Well, except for the part where he did a terrible job of actually coaching the team last year.  There's rather more than being a disciplinarian to be an NFL head coach.

      Like I said, no excuses were given Coach Schiano for league leading injuries (massive on the offensive side) ,starting qB exiting with major drama, MRSA.  Instead, he was actually blamed for each.  I wouldn't wish the same treatment on any Coach or human being for that matter,  Coach Smith included.  It was bizarre, but pretty much what should be expected in today's society.

    • Anonymous

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      Again, the mind games were not the problem in and of themselves.  (I have more than a little bit of experience with actual Marine Corps DIs.)  I’m less than convinced that he was actually doing all that great of a job with them, but I understand the basic idea.  But he gave every appearance of failing at the actual coaching part of his job.  The team was woefully unprepared on gamedays.  That’s simply not acceptable for an NFL head coach.

    • Anonymous

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      Coach Schiano did clean up the mess that he inherited.  His "disciplinarian" approach was exaggerated, overblown and no different than the majority of NFL coaches of the past who have won championships.  The media, in general,  hated this decent man, mocked him, berated him, all for no good reason.  The Glazers were wrong in not giving Coach Schiano one more year.

      Well, except for the part where he did a terrible job of actually coaching the team last year.  There's rather more than being a disciplinarian to be an NFL head coach.

      Like I said, no excuses were given Coach Schiano for league leading injuries (massive on the offensive side) ,starting qB exiting with major drama, MRSA.  Instead, he was actually blamed for each.  I wouldn't wish the same treatment on any Coach or human being for that matter,  Coach Smith included.  It was bizarre, but pretty much what should be expected in today's society.

      The bottom line is what was Schiano's upside? We can all come up with excuses for why he didn't win until the cows come home. When deciding his fate you simply have to ask one question, was he ever going to wake up in the morning and be smarter than Bill Belichick, Pete Carroll, Jim Harbaugh, Sean Payton, John Harbaugh, Chip Kelly, Tom Coughlin, Andy Reid, Bruce Arians, Mike McCarthy, Rex Ryan, Jeff Fisher, Mike Tomlin, Mike Smith, and John Fox? I think we know the answer to that.

    • Anonymous

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      Being a disciplinarian didn’t hurt Schiano it was his poor roster decisions along with Dominik and a team unable to adjust game plans for the third and fourth quarter of games (which is why I am watching Glennon’s performance closely in pre season).You can discard talent but you have to replace that talent or try to.  I was not on board with the decision of Lovie and Licht to discard MWill and Revis for peanuts or nothing at all.  But they made the effort to replace said players with similar talent to off set the loss.  Schiano and Dominik cut talented players and replaced them with try hard, low talent players which brought down the overall talent at the top and bottom of the depth chart.  The WR position was actually decent top to bottom but Schiano decided it had to be blown up and it blew up in his face as he couldn't field a worthy WR tandem in his last year.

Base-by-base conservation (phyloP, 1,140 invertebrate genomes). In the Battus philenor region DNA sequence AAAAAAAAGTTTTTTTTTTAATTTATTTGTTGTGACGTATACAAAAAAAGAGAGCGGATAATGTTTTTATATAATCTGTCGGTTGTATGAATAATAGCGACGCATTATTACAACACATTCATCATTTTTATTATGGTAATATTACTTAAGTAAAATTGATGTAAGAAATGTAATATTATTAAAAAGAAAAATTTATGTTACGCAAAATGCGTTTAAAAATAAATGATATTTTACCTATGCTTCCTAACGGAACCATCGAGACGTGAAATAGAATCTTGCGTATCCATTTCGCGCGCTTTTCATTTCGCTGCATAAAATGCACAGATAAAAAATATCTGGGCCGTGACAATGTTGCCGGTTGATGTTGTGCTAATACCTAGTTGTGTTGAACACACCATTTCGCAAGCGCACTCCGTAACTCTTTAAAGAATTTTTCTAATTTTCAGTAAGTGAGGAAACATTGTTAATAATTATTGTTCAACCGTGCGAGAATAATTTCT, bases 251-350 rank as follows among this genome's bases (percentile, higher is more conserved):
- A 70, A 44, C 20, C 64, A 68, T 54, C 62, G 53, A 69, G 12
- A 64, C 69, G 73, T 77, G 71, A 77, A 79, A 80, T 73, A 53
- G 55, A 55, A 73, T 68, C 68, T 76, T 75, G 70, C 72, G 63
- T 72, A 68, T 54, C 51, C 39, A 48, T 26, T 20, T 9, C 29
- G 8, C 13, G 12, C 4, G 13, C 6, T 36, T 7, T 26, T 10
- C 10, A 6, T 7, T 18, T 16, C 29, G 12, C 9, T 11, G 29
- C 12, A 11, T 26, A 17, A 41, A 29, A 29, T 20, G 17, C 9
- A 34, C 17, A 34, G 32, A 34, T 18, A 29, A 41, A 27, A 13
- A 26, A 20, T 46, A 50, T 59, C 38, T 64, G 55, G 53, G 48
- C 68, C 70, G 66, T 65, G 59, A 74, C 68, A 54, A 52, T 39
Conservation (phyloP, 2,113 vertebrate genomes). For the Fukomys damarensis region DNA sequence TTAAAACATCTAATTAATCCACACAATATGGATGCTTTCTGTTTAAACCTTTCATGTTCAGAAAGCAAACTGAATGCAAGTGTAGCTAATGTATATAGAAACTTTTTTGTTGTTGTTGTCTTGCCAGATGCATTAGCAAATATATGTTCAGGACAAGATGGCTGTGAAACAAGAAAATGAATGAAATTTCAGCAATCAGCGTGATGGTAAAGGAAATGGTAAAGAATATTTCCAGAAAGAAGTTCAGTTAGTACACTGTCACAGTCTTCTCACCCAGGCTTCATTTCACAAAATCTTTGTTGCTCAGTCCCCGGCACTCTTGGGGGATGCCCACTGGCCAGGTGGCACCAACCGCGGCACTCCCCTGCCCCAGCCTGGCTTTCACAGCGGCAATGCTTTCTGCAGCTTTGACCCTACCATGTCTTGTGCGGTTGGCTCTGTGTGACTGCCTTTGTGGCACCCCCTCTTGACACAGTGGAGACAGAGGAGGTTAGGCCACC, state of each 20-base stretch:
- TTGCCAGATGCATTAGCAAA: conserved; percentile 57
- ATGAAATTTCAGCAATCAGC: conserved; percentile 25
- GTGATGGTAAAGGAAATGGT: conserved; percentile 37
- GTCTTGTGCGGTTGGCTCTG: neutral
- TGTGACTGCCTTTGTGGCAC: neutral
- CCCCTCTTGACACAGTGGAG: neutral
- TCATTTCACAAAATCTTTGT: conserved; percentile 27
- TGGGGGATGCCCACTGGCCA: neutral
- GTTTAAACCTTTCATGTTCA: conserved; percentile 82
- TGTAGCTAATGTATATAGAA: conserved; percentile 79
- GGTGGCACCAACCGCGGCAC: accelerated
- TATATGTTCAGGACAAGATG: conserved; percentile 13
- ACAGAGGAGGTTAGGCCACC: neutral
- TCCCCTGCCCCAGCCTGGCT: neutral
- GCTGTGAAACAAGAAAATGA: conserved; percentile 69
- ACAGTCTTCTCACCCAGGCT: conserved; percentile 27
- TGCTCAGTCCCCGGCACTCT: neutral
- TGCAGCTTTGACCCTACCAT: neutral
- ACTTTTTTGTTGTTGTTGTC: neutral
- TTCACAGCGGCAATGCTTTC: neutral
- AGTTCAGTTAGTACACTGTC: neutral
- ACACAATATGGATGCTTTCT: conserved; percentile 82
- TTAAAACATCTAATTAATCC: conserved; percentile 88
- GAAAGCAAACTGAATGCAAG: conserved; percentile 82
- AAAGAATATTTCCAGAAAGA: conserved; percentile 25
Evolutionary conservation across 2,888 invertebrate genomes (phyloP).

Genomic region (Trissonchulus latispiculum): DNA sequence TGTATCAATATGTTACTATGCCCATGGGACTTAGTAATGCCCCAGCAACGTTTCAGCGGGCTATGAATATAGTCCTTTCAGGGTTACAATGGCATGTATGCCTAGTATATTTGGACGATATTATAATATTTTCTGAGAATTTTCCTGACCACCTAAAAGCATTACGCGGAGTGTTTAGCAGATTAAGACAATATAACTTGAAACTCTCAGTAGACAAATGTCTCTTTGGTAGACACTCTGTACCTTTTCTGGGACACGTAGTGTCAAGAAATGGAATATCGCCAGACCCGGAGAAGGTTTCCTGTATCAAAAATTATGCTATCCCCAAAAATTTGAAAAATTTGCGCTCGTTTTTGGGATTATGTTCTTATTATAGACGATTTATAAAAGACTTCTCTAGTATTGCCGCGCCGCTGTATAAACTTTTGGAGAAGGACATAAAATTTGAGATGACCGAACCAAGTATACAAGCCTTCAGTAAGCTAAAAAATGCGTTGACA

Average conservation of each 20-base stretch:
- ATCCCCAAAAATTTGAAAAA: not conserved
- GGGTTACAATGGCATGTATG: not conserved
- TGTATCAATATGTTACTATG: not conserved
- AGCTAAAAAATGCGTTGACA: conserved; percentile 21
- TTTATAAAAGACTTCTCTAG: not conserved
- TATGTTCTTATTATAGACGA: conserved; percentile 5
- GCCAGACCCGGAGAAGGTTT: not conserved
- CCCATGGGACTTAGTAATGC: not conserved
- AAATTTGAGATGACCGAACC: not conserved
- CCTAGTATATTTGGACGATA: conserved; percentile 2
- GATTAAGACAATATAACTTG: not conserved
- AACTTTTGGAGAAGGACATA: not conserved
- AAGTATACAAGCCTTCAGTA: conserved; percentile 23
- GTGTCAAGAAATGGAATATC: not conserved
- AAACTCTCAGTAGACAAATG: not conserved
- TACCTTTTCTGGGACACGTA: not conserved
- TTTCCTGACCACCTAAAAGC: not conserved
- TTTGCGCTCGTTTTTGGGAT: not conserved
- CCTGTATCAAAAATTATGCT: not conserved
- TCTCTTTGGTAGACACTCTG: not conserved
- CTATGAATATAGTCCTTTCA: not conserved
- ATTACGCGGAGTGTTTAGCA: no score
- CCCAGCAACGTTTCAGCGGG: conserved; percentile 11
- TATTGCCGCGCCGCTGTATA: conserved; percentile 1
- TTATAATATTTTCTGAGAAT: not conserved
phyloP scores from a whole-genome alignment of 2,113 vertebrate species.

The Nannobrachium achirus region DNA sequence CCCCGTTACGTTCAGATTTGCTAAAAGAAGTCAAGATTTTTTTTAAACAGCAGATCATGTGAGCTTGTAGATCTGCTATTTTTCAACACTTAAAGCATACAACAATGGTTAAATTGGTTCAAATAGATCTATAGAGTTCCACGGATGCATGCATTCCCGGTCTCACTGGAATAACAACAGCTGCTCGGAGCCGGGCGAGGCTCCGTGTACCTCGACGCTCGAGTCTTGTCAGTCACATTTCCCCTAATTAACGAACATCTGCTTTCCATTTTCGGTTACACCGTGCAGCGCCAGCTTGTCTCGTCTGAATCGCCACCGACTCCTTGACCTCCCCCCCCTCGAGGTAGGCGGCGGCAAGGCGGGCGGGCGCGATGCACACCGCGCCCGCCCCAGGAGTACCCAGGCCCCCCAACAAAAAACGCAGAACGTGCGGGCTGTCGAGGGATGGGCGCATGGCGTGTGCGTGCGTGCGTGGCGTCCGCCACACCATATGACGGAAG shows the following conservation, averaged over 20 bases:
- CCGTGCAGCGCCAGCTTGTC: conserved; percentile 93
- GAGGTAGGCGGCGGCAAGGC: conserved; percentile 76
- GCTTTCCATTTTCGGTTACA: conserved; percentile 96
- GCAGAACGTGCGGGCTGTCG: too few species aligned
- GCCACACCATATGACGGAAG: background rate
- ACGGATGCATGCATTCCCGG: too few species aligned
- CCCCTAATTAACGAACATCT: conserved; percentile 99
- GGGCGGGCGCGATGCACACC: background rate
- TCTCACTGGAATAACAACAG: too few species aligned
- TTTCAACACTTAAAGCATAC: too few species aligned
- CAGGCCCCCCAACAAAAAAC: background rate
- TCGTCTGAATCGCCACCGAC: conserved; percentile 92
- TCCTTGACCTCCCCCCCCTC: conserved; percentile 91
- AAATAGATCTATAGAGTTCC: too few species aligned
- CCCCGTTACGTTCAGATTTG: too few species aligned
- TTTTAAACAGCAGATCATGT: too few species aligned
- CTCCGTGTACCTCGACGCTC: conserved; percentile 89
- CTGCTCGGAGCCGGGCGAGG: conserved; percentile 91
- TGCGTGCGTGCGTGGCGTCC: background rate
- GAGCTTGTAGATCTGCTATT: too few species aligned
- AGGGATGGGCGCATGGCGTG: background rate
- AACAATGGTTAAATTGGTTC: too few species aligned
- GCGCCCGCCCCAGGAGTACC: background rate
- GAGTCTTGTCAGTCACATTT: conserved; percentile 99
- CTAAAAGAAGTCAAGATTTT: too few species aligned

• Anonymous

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      Coach Schiano did clean up the mess that he inherited.  His "disciplinarian" approach was exaggerated, overblown and no different than the majority of NFL coaches of the past who have won championships.  The media, in general,  hated this decent man, mocked him, berated him, all for no good reason.  The Glazers were wrong in not giving Coach Schiano one more year.

      Well, except for the part where he did a terrible job of actually coaching the team last year.  There's rather more than being a disciplinarian to be an NFL head coach.

      Like I said, no excuses were given Coach Schiano for league leading injuries (massive on the offensive side) ,starting qB exiting with major drama, MRSA.  Instead, he was actually blamed for each.  I wouldn't wish the same treatment on any Coach or human being for that matter,  Coach Smith included.  It was bizarre, but pretty much what should be expected in today's society.

      The bottom line is what was Schiano's upside? We can all come up with excuses for why he didn't win until the cows come home. When deciding his fate you simply have to ask one question, was he ever going to wake up in the morning and be smarter than Bill Belichick, Pete Carroll, Jim Harbaugh, Sean Payton, John Harbaugh, Chip Kelly, Tom Coughlin, Andy Reid, Bruce Arians, Mike McCarthy, Rex Ryan, Jeff Fisher, Mike Tomlin, Mike Smith, and John Fox? I think we know the answer to that.

      that is probably the analysis that the Glazers made when considering his fate

    • Anonymous

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      Schiano was blamed for a lot of things that weren’t his fault, for sure. He was a victim of some pretty weird circumstances but that doesn’t mean that even based on purely football reasons he shouldn’t have been fired.

    • brycen54